Thursday, July 24, 2014

Bob Dunning: Pepper-spray deal leaves us all confused


From page A2 | October 25, 2013 |

PEPPERED WITH CONTROVERSY … so, by now we all know that the protesters who were pepper-sprayed on the UC Davis quad received $30,000 each and the guy doing the spraying received $38,000, not to mention full salary during an extended period on leave …

So, what lessons can we take from this whole sorry episode? … if you think of any, let me know …

A HAT IN THE RING … it may seem a bit early to be discussing candidates for next June’s Davis City Council election, but anytime anyone wishes to toss his or her hat in the ring, I’m a happy guy … the more the merrier is my motto … I long for the days when we have 10 or 12 or even 15 candidates vying for two seats …

So I thank Robb Davis for being the first Davisite willing to dip his toes in the council waters … I’m certain we’ll disagree on a number of issues and agree on others, but Robb will be a serious candidate right out of the chute … he loves this town and he wishes it well … he’ll be a formidable candidate …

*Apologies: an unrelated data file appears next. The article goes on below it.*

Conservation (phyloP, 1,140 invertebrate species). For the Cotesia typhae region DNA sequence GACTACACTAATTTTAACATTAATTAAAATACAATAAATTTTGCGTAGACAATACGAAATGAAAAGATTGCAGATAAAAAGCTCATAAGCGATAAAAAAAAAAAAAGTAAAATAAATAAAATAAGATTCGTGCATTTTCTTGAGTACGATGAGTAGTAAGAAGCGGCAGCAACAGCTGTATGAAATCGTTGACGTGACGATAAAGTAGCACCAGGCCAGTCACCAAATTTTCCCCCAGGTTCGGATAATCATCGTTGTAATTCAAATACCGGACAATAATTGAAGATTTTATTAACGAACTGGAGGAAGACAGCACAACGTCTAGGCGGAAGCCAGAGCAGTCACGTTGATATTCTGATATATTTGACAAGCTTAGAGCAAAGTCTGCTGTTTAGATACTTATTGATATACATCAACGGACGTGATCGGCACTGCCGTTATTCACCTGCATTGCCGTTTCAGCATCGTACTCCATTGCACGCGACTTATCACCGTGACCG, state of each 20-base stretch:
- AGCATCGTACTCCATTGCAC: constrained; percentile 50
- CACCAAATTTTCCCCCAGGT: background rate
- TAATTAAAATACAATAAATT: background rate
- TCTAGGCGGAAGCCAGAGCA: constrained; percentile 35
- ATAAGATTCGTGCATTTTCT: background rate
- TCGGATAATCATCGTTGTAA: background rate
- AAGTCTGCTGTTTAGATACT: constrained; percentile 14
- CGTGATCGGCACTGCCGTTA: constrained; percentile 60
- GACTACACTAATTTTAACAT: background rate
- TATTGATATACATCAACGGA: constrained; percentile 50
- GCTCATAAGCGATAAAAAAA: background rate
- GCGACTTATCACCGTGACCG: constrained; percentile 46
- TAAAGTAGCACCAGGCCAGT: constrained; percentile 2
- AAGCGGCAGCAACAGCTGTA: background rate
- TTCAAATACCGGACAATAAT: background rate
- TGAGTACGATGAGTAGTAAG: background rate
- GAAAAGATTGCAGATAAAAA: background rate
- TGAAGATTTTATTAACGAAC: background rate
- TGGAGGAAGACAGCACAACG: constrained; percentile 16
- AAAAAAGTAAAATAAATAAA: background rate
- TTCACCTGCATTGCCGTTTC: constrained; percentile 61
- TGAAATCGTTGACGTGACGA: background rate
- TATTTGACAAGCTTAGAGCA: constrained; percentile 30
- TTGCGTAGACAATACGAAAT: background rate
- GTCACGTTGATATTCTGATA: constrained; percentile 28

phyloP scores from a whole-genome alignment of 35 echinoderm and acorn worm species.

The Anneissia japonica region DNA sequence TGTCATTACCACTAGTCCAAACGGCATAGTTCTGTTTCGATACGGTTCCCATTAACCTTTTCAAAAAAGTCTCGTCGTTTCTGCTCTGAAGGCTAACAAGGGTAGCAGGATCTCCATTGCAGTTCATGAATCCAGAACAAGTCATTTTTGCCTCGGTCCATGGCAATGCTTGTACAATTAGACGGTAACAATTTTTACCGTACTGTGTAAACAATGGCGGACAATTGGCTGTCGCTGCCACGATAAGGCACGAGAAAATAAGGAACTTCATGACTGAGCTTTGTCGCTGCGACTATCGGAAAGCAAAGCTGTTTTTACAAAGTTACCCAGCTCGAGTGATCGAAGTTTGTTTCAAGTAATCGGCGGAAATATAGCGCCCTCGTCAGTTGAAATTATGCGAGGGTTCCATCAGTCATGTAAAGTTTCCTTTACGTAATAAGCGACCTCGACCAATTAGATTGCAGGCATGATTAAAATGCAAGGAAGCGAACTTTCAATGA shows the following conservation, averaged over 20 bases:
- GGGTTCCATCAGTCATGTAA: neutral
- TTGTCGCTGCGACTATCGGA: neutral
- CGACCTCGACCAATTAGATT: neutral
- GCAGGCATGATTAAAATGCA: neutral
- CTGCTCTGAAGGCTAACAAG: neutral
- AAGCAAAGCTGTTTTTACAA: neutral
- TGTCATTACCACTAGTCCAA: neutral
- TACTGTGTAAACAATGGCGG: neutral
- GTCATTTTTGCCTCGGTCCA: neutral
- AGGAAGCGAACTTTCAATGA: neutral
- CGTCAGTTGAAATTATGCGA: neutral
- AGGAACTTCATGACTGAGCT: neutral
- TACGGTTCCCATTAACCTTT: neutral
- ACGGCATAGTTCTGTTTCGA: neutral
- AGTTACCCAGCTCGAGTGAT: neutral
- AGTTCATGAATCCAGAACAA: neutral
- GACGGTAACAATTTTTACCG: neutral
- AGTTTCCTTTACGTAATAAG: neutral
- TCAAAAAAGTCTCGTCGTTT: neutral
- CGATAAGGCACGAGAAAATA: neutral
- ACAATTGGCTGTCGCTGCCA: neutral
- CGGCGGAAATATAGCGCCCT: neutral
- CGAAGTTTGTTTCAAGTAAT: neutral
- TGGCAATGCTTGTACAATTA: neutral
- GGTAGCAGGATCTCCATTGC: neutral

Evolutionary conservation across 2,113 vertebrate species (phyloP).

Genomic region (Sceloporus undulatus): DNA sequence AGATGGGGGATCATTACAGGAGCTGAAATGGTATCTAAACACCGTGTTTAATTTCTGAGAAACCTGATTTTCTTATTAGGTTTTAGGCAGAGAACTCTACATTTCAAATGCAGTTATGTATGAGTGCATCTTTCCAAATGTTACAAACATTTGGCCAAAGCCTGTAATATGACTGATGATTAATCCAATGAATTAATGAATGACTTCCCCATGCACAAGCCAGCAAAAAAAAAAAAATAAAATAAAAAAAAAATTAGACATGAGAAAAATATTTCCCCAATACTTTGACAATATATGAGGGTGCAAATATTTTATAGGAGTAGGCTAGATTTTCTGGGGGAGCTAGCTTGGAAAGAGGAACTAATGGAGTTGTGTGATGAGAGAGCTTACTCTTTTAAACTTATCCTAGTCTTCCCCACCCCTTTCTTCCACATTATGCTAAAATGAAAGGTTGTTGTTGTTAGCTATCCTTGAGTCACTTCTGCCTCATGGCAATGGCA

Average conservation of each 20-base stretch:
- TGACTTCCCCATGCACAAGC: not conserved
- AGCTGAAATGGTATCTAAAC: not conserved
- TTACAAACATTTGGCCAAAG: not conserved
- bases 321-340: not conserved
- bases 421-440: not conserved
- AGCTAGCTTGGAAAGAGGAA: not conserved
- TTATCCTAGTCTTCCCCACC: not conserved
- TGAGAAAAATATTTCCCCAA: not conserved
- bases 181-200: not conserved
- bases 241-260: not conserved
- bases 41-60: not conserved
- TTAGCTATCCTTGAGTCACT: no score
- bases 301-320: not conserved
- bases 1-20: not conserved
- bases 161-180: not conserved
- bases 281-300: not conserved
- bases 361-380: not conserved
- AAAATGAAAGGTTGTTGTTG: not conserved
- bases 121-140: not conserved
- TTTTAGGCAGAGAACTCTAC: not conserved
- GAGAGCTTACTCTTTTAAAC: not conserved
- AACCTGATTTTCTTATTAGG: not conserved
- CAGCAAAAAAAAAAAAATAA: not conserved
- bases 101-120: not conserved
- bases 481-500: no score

WATER WISE … yes, the city I love notified me that our family is actually doing pretty good with this water conservation bit, which prompted Barbara to ask “What’s your secret to being so water-efficient, Bob?” … well, first off, we sneak out at night and fill great big jugs with water from various drinking fountains in our city parks … we use that for drinking, brushing our teeth and watering the petunias …

We also purchased a very long green garden hose that we attach to the outdoor faucet of whichever neighbor is on vacation … we use that to water the lawn and give the kids chilly outdoor showers after the sun has gone down and no one is looking … and we pee in the backyard, which helps the fruits and vegetables grow … that pretty much explains it. Barbara … but please, keep it to yourself …

TENNIS ANYONE? … for reasons unknown, Davis City Manager Steve Pinkerton has agreed to battle Woodland City Manager Paul Navazio in an exhibition tennis match at 11 a.m. Saturday at City Park in Woodland … organizers actually asked the Above-Pictured Columnist to sit in the umpire’s chair for this historical and possibly hysterical event, but they couldn’t match my fee, so these two may have to call their own lines …